The pilot project will see a large part of Friedrichstraße, in the Mitte district, closed to traffic.
From the beginning of June until the end of November this year, a car-free section between Leipziger Strasse and Französische Strasse is planned, as well as a 'traffic-calmed' area at Checkpoint Charlie.
The aim is to find out what effects this will have on pedestrian, bicycle, car and delivery traffic in the area and what users of Friedrichstraße will gain from it.
The street forms part of the city's main shopping district and is a magnet for tourists.
Berlin's local government presented the plans for the first time to residents, businesses and other interested parties on Wednesday.
They are to be analysed and discussed afterwards. As reported by the Berliner Morgenpost, the project also aims to make the sidewalks (pavements) twice as wide as they are currently.
Meanwhile, bicycle lanes will also be widened out.
According to the Berlin Senate, the aim of the traffic experiment is to increase the attractiveness of Friedrichstraße – for Berliners and tourists – and also to strengthen the city's trade and retail sectors by increasing footfall.
The traffic initiative Changing Cities welcomed the news.
“We are very pleased that by making Friedrichstraße, more attractive, ecological issues and the reorganisation of commercial traffic is also being addressed,” Stefan Lehmkühler said.
But not everyone is happy.
Oliver Friederici, transport policy spokesman for the Berlin CDU faction, warned against a hasty closure of the street, saying residents and businesses needed to be more involved with the proposals.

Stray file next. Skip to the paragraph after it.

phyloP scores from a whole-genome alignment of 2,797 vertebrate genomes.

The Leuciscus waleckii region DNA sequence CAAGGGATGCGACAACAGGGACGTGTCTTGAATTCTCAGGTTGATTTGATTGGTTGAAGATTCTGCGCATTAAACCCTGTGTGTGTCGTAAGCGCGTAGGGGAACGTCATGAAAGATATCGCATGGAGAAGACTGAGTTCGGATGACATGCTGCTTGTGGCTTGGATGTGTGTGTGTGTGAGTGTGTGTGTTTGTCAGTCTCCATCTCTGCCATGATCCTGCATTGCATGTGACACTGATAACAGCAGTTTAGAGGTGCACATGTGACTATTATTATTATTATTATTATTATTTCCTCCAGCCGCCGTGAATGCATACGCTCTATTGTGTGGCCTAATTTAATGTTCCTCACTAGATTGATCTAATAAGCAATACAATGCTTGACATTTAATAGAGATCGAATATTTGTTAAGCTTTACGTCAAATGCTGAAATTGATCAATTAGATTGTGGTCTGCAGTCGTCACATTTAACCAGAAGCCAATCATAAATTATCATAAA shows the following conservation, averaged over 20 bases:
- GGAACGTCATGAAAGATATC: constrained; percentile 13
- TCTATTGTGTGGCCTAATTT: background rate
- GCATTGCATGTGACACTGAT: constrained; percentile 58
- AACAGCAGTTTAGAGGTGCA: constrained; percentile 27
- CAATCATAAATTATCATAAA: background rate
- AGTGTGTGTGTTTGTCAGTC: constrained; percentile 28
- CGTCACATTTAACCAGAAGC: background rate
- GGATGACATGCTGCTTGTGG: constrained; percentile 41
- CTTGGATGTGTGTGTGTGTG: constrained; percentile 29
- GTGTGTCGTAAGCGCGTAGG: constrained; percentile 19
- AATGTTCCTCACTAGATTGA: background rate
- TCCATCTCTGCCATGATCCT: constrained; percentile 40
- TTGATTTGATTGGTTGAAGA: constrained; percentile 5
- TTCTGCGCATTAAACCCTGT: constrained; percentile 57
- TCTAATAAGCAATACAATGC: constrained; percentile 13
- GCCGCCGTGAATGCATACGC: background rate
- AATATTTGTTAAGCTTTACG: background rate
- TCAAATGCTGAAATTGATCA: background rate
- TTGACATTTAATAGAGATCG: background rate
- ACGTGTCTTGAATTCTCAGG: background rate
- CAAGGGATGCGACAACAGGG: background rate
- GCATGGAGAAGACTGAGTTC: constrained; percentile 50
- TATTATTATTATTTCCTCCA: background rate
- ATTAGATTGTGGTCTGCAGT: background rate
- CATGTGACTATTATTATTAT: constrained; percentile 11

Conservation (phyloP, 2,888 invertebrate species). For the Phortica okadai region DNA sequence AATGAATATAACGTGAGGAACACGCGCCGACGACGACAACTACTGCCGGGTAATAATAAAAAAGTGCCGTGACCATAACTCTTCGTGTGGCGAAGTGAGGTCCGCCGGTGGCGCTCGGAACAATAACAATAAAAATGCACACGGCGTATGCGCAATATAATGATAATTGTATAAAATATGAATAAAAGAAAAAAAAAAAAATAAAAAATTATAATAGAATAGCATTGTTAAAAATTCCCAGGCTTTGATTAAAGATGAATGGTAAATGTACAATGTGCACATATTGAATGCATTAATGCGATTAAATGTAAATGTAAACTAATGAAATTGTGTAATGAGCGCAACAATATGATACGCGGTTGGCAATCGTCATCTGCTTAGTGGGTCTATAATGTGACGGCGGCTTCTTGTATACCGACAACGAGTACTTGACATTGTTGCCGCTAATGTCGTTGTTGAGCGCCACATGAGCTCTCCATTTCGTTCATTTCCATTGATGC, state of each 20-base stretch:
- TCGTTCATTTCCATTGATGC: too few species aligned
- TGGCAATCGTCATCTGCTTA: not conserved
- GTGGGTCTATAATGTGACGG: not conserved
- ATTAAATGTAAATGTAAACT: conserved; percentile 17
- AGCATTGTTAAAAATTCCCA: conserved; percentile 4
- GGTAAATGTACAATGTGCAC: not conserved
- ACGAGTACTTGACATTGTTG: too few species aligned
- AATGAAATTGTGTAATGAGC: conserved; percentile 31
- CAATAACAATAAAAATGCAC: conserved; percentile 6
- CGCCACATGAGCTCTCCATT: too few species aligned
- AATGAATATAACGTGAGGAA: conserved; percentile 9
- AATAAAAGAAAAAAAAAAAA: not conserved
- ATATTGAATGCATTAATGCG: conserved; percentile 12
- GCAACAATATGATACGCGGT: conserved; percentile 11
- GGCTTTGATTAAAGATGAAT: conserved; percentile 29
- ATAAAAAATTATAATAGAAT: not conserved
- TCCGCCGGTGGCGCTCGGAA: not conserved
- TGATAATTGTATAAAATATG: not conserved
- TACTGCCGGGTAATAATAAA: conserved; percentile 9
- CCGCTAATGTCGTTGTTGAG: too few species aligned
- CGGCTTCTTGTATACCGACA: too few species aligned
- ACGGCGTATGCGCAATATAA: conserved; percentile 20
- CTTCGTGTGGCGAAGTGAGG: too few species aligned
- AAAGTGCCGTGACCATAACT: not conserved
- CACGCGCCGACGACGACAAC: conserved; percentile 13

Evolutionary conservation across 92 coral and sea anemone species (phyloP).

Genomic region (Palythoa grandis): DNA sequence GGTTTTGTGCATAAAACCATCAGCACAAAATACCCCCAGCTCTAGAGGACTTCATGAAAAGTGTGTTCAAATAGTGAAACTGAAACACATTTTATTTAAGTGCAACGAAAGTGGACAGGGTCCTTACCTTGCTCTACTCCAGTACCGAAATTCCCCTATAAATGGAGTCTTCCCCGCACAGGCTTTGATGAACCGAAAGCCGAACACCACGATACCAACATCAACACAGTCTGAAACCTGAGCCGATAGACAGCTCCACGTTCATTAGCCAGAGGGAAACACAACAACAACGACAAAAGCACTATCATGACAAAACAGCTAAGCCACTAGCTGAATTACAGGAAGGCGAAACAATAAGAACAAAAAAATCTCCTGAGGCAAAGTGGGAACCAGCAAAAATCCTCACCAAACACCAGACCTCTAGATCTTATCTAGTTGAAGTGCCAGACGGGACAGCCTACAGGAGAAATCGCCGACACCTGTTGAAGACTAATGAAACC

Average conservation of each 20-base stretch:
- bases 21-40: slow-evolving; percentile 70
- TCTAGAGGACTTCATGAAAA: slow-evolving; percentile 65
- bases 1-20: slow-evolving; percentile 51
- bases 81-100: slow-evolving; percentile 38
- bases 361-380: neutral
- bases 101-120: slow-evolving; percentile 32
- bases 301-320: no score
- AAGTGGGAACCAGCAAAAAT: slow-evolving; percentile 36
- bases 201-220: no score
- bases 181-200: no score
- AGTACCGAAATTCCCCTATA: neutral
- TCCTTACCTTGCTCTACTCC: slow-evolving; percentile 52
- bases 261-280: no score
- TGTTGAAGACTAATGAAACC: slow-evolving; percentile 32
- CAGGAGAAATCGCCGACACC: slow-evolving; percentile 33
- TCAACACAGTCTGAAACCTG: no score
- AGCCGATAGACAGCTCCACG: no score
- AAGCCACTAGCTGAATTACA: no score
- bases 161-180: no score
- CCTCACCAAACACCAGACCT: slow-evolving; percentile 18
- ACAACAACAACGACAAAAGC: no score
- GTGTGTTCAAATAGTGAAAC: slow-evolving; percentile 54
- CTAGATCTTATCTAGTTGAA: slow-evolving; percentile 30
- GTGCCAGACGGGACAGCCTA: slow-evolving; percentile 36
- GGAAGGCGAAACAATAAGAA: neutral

The move isn't the first time that the idea of pedestrians reclaiming the streets of Berlin, and other cities in Germany, has been discussed.
In 2018 Friedrichstraße was closed to traffic for several hours in December and there have been several
Traffic was stopped at the nearby Brandenburg Gate in 2002, while plans were announced in 2017 to restrict traffic on Unter Den Linden from 2019. Hamburg has also considered making areas of the city car free in the not-too-distant future.
The Berliner Morgenpost reported previously that the Berlin Senate had recommended banning vehicle traffic around the Checkpoint Charlie section of Friedrichstraße – only a few hundred metres south – for safety reasons.
More than 26,000 foot crossings are made across the street in the Checkpoint Charlie area daily, with restrictions recommended to all traffic other than taxis, bicycles and night buses.
Previous plans have included turning Friedrichstraße into a 'Sunday Shopping Street' by closing it to vehicle traffic on Sundays.
Car-free – autofrei
Traffic-calmed sector – (der) verkehrsberuhigter Bereich
Pavements/sidewalks – (die) Gehwege
Senate administration – (die) Senatsverwaltung
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